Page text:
The prosthesis according to the invention is suitable in particular for treatment at several adjacent levels of vertebrae. For this purpose, a prosthesis set is preferably provided which comprises at least one prosthesis with two bearing pieces, and one prosthesis with in each case one bearing piece. In this way, facet joints at two adjacent levels can be treated. However, further levels can also be added by additional use of prostheses with two bearing pieces. A particular advantage of the invention lies in this ability to provide treatment on multiple levels. With the prosthesis according to the invention, the natural biomechanics are substantially preserved, so that, even with use over several levels, the good biomechanical properties of the prosthesis according to the invention mean there is no danger of restricted mobility or of loss of stability.
The invention further relates to a method for implanting a prosthesis comprising a retaining piece and a bearing piece, wherein the bearing piece comprises a pressure plate and, lying opposite this, a bearing insert having an articular surface for interaction with an articular surface of an adjacent vertebra, said method involving steps in which a slit is excavated on the articular process of a vertebra so as to extend from one articular surface of the vertebra in the direction of the other articular surface of the vertebra, and the guide rod is inserted into the slit, with the bearing piece coming to rest with its pressure plate on the articular surface. The method according to the invention has the advantage that only a single slit has to be formed on the vertebra. This slit can be of small dimensions, since it only has to accommodate one guide element and is not exposed to retaining forces of the prosthesis. In particular, it is possible to form the slit in the dorso-lateral direction. This permits a particularly good access and, consequently, a simplified operating technique. For implanting the prosthesis according to the invention with one bearing piece, it is not even necessary for the slit to extend through to the other articular surface; sufficient space for receiving the guide rod can often already be provided by a partial slit.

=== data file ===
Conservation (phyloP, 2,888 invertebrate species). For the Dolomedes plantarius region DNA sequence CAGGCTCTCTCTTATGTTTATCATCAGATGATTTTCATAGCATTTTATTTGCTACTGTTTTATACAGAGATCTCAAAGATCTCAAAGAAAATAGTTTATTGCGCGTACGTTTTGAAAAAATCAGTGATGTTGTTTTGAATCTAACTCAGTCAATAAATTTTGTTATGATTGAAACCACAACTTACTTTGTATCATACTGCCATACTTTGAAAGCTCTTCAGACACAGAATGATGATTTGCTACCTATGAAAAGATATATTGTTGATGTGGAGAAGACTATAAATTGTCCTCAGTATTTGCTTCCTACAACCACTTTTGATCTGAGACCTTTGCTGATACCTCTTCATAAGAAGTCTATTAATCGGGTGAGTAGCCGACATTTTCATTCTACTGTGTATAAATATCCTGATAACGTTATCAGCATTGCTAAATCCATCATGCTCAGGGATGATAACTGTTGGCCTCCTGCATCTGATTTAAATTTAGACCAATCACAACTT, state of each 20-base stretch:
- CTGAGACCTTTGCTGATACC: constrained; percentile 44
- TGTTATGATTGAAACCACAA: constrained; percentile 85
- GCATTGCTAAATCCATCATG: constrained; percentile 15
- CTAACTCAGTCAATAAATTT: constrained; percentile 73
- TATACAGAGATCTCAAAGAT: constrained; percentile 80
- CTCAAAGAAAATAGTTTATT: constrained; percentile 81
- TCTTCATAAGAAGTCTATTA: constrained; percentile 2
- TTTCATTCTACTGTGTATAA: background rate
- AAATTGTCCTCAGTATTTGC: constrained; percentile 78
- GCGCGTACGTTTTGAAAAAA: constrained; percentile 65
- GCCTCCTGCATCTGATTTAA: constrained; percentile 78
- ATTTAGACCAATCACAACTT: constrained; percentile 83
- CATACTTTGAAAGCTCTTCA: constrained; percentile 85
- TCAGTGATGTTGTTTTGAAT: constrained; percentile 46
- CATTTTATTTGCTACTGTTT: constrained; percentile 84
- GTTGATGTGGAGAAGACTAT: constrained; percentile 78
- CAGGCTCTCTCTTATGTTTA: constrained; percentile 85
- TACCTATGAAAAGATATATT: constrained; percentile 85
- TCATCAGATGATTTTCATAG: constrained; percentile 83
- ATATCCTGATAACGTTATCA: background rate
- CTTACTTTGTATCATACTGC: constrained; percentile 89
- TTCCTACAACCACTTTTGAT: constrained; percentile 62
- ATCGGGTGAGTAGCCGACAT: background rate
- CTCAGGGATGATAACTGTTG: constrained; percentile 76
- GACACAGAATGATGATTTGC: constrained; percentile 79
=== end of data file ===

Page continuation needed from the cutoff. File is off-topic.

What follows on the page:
The introduction of the prosthesis from the side into the slit is easily achieved, and without great force being applied. For secure locking, it may be expedient that the guide rod has an oval cross section and, after introduction into the slit, is turned such that it wedges with its wide cross section in the slit. This permits easy insertion of the prosthesis according to the invention, and also good fixation of the prosthesis against inadvertent movement out of the slit. The slit can also be designed such that the guide rod has an overdimension. The dimensions are in this case chosen such that a press-fit between the guide rod and the slit is obtained.
The invention is explained below with reference to the attached drawing in which advantageous illustrative embodiments are depicted, and in which: